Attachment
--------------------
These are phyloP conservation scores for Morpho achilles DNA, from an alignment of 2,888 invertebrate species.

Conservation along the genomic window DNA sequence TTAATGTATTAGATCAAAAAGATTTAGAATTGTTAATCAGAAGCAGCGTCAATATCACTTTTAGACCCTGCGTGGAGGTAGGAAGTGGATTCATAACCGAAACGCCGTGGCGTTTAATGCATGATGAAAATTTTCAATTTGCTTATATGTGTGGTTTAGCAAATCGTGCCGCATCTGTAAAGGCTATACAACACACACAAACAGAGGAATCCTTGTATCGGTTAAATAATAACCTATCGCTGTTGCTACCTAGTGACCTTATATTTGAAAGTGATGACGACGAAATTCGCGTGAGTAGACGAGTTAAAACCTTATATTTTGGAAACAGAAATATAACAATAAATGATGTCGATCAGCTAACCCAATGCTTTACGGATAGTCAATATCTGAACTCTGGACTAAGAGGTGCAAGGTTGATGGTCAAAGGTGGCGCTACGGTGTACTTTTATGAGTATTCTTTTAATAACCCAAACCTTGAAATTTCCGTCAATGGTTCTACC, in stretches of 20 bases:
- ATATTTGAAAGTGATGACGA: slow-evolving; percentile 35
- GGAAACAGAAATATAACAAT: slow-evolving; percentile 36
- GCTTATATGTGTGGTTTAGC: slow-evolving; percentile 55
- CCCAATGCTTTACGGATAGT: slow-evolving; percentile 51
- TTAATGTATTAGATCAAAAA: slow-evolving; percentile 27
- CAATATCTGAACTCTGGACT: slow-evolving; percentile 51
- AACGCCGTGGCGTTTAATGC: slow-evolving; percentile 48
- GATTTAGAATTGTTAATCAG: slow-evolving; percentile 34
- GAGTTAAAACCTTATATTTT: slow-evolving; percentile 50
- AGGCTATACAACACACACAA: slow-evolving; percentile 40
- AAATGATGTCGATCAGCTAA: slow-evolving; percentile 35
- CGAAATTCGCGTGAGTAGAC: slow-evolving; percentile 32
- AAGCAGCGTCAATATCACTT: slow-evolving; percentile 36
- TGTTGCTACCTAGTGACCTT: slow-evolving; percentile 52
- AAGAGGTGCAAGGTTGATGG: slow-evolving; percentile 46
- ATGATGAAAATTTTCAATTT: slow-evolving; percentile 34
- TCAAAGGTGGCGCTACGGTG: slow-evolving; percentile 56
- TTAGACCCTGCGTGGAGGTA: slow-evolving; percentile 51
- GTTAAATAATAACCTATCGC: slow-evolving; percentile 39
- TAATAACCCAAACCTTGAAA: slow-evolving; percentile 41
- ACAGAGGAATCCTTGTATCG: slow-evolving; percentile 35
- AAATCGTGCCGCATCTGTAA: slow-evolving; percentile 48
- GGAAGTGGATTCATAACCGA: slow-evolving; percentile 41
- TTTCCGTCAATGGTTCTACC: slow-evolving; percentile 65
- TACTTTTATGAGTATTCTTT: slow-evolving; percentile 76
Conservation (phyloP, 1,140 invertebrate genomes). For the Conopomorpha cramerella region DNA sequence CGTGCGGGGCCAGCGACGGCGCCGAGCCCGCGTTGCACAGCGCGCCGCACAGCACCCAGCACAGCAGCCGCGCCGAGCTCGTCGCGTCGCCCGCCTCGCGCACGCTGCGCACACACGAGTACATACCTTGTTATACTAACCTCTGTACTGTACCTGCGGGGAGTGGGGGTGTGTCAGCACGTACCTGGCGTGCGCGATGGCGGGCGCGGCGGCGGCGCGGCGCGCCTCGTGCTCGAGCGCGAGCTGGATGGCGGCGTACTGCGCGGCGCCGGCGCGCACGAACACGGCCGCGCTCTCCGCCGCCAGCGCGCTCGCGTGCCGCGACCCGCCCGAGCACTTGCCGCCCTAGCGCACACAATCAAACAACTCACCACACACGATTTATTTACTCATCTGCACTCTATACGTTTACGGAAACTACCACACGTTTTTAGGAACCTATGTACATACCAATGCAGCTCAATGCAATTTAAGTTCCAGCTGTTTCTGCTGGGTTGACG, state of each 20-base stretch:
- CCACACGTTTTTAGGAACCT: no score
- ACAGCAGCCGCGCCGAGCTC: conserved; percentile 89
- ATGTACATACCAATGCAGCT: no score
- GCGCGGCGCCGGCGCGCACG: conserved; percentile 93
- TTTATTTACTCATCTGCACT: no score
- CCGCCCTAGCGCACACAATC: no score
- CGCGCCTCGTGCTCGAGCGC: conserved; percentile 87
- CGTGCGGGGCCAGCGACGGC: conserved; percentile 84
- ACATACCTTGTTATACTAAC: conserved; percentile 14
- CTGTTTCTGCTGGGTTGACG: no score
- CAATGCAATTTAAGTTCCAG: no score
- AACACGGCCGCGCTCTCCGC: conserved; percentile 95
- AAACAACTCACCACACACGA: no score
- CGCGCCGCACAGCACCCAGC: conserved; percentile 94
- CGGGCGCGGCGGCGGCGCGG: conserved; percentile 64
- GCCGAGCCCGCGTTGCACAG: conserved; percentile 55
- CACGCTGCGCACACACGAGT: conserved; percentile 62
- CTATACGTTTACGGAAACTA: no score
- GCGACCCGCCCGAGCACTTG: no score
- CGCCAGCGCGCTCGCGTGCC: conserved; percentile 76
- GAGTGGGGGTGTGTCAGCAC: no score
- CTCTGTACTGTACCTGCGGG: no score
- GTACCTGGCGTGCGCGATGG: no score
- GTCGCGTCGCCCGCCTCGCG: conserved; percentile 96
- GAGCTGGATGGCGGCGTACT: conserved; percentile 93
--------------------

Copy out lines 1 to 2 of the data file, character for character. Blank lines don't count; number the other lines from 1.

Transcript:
These are phyloP conservation scores for Morpho achilles DNA, from an alignment of 2,888 invertebrate species.

Conservation along the genomic window DNA sequence TTAATGTATTAGATCAAAAAGATTTAGAATTGTTAATCAGAAGCAGCGTCAATATCACTTTTAGACCCTGCGTGGAGGTAGGAAGTGGATTCATAACCGAAACGCCGTGGCGTTTAATGCATGATGAAAATTTTCAATTTGCTTATATGTGTGGTTTAGCAAATCGTGCCGCATCTGTAAAGGCTATACAACACACACAAACAGAGGAATCCTTGTATCGGTTAAATAATAACCTATCGCTGTTGCTACCTAGTGACCTTATATTTGAAAGTGATGACGACGAAATTCGCGTGAGTAGACGAGTTAAAACCTTATATTTTGGAAACAGAAATATAACAATAAATGATGTCGATCAGCTAACCCAATGCTTTACGGATAGTCAATATCTGAACTCTGGACTAAGAGGTGCAAGGTTGATGGTCAAAGGTGGCGCTACGGTGTACTTTTATGAGTATTCTTTTAATAACCCAAACCTTGAAATTTCCGTCAATGGTTCTACC, in stretches of 20 bases: